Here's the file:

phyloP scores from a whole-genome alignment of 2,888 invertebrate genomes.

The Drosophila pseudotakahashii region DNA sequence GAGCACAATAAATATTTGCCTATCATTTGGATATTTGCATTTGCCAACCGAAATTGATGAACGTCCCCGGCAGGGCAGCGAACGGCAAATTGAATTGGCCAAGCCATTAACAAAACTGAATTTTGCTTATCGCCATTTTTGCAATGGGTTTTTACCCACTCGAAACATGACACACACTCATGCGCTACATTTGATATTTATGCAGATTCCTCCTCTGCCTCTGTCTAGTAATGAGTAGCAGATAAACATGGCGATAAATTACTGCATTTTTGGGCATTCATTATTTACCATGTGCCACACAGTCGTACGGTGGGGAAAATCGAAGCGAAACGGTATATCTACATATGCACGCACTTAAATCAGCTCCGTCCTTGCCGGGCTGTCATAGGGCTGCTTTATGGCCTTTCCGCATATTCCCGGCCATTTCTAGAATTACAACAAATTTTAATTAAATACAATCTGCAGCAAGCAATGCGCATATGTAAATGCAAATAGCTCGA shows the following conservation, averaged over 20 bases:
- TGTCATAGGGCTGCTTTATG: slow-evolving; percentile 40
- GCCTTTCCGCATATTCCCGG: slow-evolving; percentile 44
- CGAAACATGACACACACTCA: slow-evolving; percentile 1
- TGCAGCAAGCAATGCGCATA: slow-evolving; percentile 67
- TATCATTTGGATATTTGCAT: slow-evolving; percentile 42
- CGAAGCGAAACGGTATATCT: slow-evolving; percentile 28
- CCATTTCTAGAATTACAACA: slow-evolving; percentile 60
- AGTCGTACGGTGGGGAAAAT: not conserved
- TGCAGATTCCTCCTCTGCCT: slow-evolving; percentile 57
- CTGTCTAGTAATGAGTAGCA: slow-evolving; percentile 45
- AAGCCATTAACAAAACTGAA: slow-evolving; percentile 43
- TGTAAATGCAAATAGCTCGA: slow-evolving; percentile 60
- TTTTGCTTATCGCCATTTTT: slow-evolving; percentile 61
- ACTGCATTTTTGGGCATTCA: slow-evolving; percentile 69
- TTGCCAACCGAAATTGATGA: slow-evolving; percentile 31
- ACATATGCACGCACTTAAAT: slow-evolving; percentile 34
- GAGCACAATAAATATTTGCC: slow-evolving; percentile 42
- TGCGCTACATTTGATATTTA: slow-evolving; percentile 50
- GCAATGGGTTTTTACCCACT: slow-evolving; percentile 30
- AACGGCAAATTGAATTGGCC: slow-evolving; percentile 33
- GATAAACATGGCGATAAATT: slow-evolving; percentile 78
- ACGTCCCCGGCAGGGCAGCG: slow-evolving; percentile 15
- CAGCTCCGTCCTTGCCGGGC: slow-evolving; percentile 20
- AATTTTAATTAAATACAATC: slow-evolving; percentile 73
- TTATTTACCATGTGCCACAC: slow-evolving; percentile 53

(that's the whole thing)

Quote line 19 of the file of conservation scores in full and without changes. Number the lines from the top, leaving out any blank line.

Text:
- GAGCACAATAAATATTTGCC: slow-evolving; percentile 42